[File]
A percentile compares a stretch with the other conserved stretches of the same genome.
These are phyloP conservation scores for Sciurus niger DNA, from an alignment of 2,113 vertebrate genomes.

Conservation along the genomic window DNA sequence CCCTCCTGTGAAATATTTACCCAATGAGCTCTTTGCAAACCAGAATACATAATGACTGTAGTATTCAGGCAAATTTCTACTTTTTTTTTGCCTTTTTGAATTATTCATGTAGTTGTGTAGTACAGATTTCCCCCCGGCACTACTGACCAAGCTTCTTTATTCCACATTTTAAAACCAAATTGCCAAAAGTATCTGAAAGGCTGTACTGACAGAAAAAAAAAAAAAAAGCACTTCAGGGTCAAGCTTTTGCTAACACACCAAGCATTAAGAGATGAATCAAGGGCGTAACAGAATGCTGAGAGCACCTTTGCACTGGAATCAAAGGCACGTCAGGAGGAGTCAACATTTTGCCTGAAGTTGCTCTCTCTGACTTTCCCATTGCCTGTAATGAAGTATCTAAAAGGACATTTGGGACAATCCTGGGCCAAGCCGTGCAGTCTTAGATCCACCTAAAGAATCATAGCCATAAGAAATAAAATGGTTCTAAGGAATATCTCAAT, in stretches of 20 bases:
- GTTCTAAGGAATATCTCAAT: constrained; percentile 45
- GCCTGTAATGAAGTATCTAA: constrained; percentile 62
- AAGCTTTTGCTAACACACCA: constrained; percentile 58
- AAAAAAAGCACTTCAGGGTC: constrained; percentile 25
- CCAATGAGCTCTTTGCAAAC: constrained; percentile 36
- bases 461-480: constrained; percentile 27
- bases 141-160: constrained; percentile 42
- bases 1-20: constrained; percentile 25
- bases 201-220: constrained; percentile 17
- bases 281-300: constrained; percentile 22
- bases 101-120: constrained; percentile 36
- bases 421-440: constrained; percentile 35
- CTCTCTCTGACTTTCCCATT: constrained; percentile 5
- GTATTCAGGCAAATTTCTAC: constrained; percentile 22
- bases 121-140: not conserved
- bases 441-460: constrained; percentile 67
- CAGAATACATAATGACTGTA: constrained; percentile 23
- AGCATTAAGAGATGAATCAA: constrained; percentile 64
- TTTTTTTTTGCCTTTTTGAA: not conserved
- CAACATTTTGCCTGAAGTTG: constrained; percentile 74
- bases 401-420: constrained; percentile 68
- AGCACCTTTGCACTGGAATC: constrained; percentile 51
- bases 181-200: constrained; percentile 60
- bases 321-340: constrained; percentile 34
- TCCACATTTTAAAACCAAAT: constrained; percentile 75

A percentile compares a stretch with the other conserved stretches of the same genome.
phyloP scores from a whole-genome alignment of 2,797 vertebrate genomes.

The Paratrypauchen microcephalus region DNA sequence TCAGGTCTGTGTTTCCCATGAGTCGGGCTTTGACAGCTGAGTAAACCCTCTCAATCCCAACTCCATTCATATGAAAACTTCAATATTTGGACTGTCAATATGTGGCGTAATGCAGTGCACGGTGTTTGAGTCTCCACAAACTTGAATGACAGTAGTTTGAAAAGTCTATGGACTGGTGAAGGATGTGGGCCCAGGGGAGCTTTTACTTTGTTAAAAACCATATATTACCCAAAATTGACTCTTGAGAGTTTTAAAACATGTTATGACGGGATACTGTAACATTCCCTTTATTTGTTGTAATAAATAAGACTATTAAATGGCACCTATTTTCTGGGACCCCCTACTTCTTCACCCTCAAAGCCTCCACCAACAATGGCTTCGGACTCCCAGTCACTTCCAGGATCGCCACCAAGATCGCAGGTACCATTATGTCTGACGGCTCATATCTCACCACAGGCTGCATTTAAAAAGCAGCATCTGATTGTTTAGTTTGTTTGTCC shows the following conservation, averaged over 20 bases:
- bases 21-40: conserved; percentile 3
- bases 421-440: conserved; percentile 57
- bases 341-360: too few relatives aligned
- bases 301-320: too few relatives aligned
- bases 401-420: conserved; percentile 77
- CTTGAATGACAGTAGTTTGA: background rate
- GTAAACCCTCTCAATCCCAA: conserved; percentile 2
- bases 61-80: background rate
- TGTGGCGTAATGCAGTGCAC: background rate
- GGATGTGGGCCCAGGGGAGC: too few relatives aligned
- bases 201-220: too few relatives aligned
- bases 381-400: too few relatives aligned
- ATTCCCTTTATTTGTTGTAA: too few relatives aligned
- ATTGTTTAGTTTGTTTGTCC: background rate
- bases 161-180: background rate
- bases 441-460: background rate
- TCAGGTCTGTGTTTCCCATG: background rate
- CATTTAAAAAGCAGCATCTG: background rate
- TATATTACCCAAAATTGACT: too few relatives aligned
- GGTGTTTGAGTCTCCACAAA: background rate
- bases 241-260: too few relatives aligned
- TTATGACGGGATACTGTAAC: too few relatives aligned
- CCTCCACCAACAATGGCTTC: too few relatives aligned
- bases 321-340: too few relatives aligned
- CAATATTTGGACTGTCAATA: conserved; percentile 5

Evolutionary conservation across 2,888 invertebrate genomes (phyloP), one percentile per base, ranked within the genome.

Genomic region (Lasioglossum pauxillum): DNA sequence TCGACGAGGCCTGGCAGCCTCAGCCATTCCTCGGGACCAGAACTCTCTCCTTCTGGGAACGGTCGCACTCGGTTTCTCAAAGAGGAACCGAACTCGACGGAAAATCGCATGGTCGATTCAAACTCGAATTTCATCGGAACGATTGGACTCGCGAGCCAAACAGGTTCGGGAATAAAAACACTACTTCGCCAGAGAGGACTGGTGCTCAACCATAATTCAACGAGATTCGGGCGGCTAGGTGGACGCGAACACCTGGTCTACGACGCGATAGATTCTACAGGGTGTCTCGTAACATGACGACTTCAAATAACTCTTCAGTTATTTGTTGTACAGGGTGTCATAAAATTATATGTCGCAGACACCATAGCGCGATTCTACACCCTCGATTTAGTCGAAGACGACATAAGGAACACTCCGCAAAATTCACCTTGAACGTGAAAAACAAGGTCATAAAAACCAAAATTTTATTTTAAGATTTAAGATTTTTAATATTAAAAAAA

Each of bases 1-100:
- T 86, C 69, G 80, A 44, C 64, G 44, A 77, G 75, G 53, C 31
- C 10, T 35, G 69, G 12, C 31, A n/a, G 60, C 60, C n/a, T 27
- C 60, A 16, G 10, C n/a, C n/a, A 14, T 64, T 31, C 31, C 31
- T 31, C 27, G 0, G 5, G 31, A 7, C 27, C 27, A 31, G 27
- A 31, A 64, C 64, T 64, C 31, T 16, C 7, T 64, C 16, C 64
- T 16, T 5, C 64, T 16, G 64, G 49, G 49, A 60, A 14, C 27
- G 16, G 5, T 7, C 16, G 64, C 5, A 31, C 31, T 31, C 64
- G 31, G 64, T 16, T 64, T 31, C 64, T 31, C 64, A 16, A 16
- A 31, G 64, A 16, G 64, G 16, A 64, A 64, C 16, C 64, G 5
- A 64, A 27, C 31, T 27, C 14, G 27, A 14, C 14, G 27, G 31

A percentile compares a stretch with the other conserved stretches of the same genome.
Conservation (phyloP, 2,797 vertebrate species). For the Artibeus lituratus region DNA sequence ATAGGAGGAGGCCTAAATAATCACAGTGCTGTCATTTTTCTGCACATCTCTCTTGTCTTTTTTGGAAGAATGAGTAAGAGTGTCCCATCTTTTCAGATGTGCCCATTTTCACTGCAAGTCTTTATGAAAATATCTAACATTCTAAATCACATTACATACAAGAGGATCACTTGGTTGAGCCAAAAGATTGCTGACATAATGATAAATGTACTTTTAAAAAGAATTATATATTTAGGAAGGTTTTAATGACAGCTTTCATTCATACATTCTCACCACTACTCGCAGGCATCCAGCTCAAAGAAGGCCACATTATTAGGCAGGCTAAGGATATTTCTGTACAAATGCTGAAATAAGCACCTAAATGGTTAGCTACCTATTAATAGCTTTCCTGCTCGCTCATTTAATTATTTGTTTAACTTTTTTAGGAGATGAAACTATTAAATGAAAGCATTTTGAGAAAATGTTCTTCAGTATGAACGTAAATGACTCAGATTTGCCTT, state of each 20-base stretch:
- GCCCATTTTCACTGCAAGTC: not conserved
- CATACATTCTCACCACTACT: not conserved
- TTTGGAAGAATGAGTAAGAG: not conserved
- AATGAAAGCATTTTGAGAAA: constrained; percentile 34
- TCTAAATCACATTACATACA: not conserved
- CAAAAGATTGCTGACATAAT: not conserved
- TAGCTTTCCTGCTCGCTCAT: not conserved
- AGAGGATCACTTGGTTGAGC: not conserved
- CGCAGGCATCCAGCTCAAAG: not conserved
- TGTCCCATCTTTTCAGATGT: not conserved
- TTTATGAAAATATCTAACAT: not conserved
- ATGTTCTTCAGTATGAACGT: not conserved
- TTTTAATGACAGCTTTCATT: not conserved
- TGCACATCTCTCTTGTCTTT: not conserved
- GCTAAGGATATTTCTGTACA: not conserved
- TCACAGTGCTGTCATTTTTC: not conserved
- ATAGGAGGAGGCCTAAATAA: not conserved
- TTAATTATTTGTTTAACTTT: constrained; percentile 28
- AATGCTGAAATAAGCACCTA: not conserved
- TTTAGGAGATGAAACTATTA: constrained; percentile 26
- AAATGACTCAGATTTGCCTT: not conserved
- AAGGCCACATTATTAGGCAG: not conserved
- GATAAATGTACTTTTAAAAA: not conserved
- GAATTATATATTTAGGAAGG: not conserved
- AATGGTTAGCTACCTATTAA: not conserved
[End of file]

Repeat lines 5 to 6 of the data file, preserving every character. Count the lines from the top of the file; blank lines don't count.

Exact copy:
- GCCTGTAATGAAGTATCTAA: constrained; percentile 62
- AAGCTTTTGCTAACACACCA: constrained; percentile 58